As marketing got more sophisticated, some prospects ended up being treated a little differently than others. Someone reading Field & Stream, for example, is a more valuable prospect to a bullet company than someone reading Bass Fisherman.

Missing from this demographically-based analysis is the idea that people can change. They change their posture, their attention and their attitude. And as the knowledge they receive increases, their value as a prospect changes as well.

I think marketers always knew this, but they haven't been able to do much about it.

Until now.

The Google funnel is easily measured and if you're marketing anything to anyone, you need to understand it (this idea is so powerful it's now built in to Google's free web analytics program, Urchin).

Imagine someone out there, surfing on the web. He is a prospect of your fishing bait company in that one day, he might become a customer. He's at the top of the funnel.

Now, he types "bass" into Google. Through that action, he has self-identified as a better prospect. He's moved down the funnel and become more valuable to you.

But, of course, he might have meant "bass" as in "bass guitar." Once he refines his search in that way, he's jumped out the funnel. For right now, he's not worth much.

But wait! He has refined his search by typing in "bass fishing." Now, he's worth a great deal more than he was just a moment ago. Which is why AdWords is such a good idea.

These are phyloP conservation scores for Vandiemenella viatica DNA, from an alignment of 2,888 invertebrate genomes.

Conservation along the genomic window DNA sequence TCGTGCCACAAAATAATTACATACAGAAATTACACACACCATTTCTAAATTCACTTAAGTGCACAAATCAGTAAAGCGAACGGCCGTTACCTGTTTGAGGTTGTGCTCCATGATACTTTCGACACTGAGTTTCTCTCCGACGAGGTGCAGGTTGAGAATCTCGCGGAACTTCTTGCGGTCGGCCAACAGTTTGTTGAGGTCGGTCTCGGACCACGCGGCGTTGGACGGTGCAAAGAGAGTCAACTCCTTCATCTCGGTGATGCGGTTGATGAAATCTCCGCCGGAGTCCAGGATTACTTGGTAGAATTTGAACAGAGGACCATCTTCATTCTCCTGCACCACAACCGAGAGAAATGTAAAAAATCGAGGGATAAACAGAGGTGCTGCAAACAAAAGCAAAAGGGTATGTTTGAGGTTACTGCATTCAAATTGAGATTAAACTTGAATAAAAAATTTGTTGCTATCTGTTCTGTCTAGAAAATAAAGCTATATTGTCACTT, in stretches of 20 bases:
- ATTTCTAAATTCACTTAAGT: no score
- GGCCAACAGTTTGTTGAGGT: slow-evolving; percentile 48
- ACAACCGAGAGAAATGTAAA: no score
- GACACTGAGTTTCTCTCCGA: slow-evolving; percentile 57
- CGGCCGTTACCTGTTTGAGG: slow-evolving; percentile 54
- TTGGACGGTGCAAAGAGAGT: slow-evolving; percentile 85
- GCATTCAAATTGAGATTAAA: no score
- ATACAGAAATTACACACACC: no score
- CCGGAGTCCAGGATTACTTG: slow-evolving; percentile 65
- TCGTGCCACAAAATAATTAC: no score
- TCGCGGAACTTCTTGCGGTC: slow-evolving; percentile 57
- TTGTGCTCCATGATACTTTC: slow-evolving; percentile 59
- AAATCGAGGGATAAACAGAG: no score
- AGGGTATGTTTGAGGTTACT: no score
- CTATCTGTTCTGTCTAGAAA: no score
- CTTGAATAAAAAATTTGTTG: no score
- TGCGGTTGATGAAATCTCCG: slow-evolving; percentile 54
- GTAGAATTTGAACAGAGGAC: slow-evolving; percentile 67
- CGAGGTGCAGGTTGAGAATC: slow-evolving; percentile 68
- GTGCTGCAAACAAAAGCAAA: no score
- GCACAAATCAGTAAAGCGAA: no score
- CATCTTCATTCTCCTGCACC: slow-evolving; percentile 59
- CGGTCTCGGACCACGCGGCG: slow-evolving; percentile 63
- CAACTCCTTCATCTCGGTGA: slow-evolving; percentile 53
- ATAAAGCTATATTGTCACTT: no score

You have a choice when you run an AdWord ad. You can write copy that gets lots of clicks, or more specific copy that gets fewer, but better clicks. Traditional marketers believed that attention was free, and the more the merrier. But Google charges by the click, so new marketers realize that they are willing to pay extra for folks a bit farther down the funnel.

Now, if he's clicked on "Bass Lures for serious fishermen," our surfer's value has just increased immensely. And you've paid handsomely for borrowing his attention from Google. Now the prospect is on your site, and his value to you is quite high--and his cost is high as well.

At this point, your job is not to make a sale. Selling is just one option in a range of things you can do to further drive him down the funnel. You can engage in a dialogue (by phone or email) that takes place over time and avoids the all-or-nothing cliff of "buy now or go away forever". You can further inform or entertain, all in the service of your goal of increasing the interest, education and value of this prospect.

Now, finally, you have refined the traffic in the funnel. Everyone at the bottom is ready to buy, to engage with you, to become a customer.